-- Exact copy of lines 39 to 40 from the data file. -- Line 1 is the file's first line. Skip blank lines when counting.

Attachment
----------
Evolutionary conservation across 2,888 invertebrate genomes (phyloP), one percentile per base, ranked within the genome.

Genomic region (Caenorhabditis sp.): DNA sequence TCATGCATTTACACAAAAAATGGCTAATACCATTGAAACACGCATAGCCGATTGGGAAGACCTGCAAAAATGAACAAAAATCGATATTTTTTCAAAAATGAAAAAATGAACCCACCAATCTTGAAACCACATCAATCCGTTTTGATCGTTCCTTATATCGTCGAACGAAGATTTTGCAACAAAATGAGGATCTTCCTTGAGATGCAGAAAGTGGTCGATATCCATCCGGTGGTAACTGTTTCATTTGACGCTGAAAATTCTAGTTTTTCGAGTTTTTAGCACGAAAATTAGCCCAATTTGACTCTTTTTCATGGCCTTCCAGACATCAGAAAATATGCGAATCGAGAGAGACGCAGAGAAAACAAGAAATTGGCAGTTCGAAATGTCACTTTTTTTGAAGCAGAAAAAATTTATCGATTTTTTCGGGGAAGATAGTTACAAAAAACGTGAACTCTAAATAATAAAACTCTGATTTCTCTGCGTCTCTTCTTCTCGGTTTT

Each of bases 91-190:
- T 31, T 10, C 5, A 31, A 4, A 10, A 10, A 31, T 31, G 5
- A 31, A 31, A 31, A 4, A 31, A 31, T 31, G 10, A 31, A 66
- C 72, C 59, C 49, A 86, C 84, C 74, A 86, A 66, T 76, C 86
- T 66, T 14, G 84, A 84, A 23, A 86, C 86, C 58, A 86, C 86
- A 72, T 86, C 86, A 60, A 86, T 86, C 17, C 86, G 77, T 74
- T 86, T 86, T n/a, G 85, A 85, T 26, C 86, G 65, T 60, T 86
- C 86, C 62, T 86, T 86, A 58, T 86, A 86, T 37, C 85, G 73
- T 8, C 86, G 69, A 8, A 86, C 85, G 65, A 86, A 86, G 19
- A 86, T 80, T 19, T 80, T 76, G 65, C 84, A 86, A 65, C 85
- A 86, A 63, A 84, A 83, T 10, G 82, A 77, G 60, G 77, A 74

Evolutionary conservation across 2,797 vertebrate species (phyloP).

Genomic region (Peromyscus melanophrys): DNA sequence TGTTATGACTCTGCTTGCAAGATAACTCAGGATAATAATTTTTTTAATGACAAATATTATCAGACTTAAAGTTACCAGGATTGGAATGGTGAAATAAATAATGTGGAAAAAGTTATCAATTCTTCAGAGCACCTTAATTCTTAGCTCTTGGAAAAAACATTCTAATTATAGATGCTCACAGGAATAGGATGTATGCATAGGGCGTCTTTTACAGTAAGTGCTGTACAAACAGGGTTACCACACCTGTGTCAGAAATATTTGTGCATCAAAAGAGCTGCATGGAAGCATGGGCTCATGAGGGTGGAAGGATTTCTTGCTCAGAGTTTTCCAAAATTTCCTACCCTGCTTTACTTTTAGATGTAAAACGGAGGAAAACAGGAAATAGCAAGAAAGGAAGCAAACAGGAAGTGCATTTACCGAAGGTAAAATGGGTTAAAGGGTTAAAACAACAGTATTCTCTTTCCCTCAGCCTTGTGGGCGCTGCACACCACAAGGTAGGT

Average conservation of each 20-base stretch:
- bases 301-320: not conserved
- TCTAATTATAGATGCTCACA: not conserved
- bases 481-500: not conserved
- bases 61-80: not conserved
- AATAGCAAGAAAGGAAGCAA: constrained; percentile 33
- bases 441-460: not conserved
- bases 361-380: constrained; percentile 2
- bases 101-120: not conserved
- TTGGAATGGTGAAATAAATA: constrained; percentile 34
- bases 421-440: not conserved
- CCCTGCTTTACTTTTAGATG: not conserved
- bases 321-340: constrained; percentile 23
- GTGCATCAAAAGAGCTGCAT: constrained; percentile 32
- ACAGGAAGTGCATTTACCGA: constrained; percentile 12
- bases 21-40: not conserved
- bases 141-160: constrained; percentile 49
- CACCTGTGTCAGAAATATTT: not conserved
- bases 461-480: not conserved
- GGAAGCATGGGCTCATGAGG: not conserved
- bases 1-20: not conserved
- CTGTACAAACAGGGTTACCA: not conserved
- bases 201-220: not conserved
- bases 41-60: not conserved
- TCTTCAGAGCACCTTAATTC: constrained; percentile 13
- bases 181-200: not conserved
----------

- bases 41-60: not conserved
- TCTTCAGAGCACCTTAATTC: constrained; percentile 13